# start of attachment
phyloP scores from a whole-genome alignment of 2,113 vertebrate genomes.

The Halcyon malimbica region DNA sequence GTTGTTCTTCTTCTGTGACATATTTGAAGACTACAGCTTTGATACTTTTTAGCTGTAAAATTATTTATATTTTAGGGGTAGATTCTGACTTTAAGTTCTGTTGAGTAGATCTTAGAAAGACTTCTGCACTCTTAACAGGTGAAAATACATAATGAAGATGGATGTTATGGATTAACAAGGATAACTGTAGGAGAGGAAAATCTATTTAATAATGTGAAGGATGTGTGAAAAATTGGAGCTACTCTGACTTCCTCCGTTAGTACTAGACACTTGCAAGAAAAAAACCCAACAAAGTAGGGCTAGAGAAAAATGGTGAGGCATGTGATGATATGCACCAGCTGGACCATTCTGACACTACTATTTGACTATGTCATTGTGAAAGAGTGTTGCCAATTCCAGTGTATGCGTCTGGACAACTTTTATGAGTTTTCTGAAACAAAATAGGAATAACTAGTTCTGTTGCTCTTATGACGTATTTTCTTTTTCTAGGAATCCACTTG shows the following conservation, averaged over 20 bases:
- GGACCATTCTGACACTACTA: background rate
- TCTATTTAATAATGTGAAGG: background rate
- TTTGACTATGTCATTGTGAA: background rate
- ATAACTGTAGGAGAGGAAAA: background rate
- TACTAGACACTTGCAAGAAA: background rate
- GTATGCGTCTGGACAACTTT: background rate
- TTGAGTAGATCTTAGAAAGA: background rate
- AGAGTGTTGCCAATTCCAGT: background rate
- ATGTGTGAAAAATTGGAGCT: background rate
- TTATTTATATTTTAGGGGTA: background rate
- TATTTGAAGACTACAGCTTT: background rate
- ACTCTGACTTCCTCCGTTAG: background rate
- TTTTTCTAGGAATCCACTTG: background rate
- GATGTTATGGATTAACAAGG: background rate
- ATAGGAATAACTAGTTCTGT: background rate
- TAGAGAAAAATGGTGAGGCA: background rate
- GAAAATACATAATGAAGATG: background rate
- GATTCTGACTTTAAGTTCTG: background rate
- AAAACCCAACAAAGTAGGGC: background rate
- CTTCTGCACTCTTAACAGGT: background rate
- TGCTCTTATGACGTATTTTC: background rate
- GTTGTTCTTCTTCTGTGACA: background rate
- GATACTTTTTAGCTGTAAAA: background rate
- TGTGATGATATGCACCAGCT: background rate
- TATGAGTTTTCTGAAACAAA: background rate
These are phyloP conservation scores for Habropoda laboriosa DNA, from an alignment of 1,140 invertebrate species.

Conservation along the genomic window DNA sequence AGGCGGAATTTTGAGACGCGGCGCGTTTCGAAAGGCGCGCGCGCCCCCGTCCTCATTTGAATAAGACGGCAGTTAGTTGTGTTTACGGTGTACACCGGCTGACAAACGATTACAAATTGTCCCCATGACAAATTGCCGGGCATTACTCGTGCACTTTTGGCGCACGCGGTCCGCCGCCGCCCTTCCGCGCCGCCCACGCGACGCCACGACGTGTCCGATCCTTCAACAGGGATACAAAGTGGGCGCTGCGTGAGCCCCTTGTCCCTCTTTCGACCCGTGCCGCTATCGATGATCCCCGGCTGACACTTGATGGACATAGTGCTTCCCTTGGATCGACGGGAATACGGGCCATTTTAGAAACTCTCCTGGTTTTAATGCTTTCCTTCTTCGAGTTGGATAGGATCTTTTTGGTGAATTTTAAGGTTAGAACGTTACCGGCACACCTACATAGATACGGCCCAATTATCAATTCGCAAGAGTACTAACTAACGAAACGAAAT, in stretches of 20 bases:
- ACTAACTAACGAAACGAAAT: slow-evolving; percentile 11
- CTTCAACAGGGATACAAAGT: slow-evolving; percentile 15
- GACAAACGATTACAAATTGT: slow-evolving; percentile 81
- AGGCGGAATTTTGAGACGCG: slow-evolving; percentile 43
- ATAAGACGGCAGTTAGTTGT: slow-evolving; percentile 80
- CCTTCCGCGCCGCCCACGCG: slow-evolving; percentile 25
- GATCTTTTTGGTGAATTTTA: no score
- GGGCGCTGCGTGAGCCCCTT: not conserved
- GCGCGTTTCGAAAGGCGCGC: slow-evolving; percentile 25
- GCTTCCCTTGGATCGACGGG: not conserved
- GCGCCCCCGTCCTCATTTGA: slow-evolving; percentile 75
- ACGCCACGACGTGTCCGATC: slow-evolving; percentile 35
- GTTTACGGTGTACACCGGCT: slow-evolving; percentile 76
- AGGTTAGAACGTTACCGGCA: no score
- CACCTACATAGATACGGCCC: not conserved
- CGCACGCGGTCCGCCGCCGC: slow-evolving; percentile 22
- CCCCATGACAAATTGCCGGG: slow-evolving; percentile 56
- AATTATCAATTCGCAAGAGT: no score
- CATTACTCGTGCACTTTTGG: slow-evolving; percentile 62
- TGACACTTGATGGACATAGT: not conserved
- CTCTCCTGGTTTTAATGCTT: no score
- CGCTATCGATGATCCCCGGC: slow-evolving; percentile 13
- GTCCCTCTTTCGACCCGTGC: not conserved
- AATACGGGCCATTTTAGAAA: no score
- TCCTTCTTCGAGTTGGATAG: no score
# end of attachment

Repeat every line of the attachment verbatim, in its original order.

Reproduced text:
phyloP scores from a whole-genome alignment of 2,113 vertebrate genomes.

The Halcyon malimbica region DNA sequence GTTGTTCTTCTTCTGTGACATATTTGAAGACTACAGCTTTGATACTTTTTAGCTGTAAAATTATTTATATTTTAGGGGTAGATTCTGACTTTAAGTTCTGTTGAGTAGATCTTAGAAAGACTTCTGCACTCTTAACAGGTGAAAATACATAATGAAGATGGATGTTATGGATTAACAAGGATAACTGTAGGAGAGGAAAATCTATTTAATAATGTGAAGGATGTGTGAAAAATTGGAGCTACTCTGACTTCCTCCGTTAGTACTAGACACTTGCAAGAAAAAAACCCAACAAAGTAGGGCTAGAGAAAAATGGTGAGGCATGTGATGATATGCACCAGCTGGACCATTCTGACACTACTATTTGACTATGTCATTGTGAAAGAGTGTTGCCAATTCCAGTGTATGCGTCTGGACAACTTTTATGAGTTTTCTGAAACAAAATAGGAATAACTAGTTCTGTTGCTCTTATGACGTATTTTCTTTTTCTAGGAATCCACTTG shows the following conservation, averaged over 20 bases:
- GGACCATTCTGACACTACTA: background rate
- TCTATTTAATAATGTGAAGG: background rate
- TTTGACTATGTCATTGTGAA: background rate
- ATAACTGTAGGAGAGGAAAA: background rate
- TACTAGACACTTGCAAGAAA: background rate
- GTATGCGTCTGGACAACTTT: background rate
- TTGAGTAGATCTTAGAAAGA: background rate
- AGAGTGTTGCCAATTCCAGT: background rate
- ATGTGTGAAAAATTGGAGCT: background rate
- TTATTTATATTTTAGGGGTA: background rate
- TATTTGAAGACTACAGCTTT: background rate
- ACTCTGACTTCCTCCGTTAG: background rate
- TTTTTCTAGGAATCCACTTG: background rate
- GATGTTATGGATTAACAAGG: background rate
- ATAGGAATAACTAGTTCTGT: background rate
- TAGAGAAAAATGGTGAGGCA: background rate
- GAAAATACATAATGAAGATG: background rate
- GATTCTGACTTTAAGTTCTG: background rate
- AAAACCCAACAAAGTAGGGC: background rate
- CTTCTGCACTCTTAACAGGT: background rate
- TGCTCTTATGACGTATTTTC: background rate
- GTTGTTCTTCTTCTGTGACA: background rate
- GATACTTTTTAGCTGTAAAA: background rate
- TGTGATGATATGCACCAGCT: background rate
- TATGAGTTTTCTGAAACAAA: background rate
These are phyloP conservation scores for Habropoda laboriosa DNA, from an alignment of 1,140 invertebrate species.

Conservation along the genomic window DNA sequence AGGCGGAATTTTGAGACGCGGCGCGTTTCGAAAGGCGCGCGCGCCCCCGTCCTCATTTGAATAAGACGGCAGTTAGTTGTGTTTACGGTGTACACCGGCTGACAAACGATTACAAATTGTCCCCATGACAAATTGCCGGGCATTACTCGTGCACTTTTGGCGCACGCGGTCCGCCGCCGCCCTTCCGCGCCGCCCACGCGACGCCACGACGTGTCCGATCCTTCAACAGGGATACAAAGTGGGCGCTGCGTGAGCCCCTTGTCCCTCTTTCGACCCGTGCCGCTATCGATGATCCCCGGCTGACACTTGATGGACATAGTGCTTCCCTTGGATCGACGGGAATACGGGCCATTTTAGAAACTCTCCTGGTTTTAATGCTTTCCTTCTTCGAGTTGGATAGGATCTTTTTGGTGAATTTTAAGGTTAGAACGTTACCGGCACACCTACATAGATACGGCCCAATTATCAATTCGCAAGAGTACTAACTAACGAAACGAAAT, in stretches of 20 bases:
- ACTAACTAACGAAACGAAAT: slow-evolving; percentile 11
- CTTCAACAGGGATACAAAGT: slow-evolving; percentile 15
- GACAAACGATTACAAATTGT: slow-evolving; percentile 81
- AGGCGGAATTTTGAGACGCG: slow-evolving; percentile 43
- ATAAGACGGCAGTTAGTTGT: slow-evolving; percentile 80
- CCTTCCGCGCCGCCCACGCG: slow-evolving; percentile 25
- GATCTTTTTGGTGAATTTTA: no score
- GGGCGCTGCGTGAGCCCCTT: not conserved
- GCGCGTTTCGAAAGGCGCGC: slow-evolving; percentile 25
- GCTTCCCTTGGATCGACGGG: not conserved
- GCGCCCCCGTCCTCATTTGA: slow-evolving; percentile 75
- ACGCCACGACGTGTCCGATC: slow-evolving; percentile 35
- GTTTACGGTGTACACCGGCT: slow-evolving; percentile 76
- AGGTTAGAACGTTACCGGCA: no score
- CACCTACATAGATACGGCCC: not conserved
- CGCACGCGGTCCGCCGCCGC: slow-evolving; percentile 22
- CCCCATGACAAATTGCCGGG: slow-evolving; percentile 56
- AATTATCAATTCGCAAGAGT: no score
- CATTACTCGTGCACTTTTGG: slow-evolving; percentile 62
- TGACACTTGATGGACATAGT: not conserved
- CTCTCCTGGTTTTAATGCTT: no score
- CGCTATCGATGATCCCCGGC: slow-evolving; percentile 13
- GTCCCTCTTTCGACCCGTGC: not conserved
- AATACGGGCCATTTTAGAAA: no score
- TCCTTCTTCGAGTTGGATAG: no score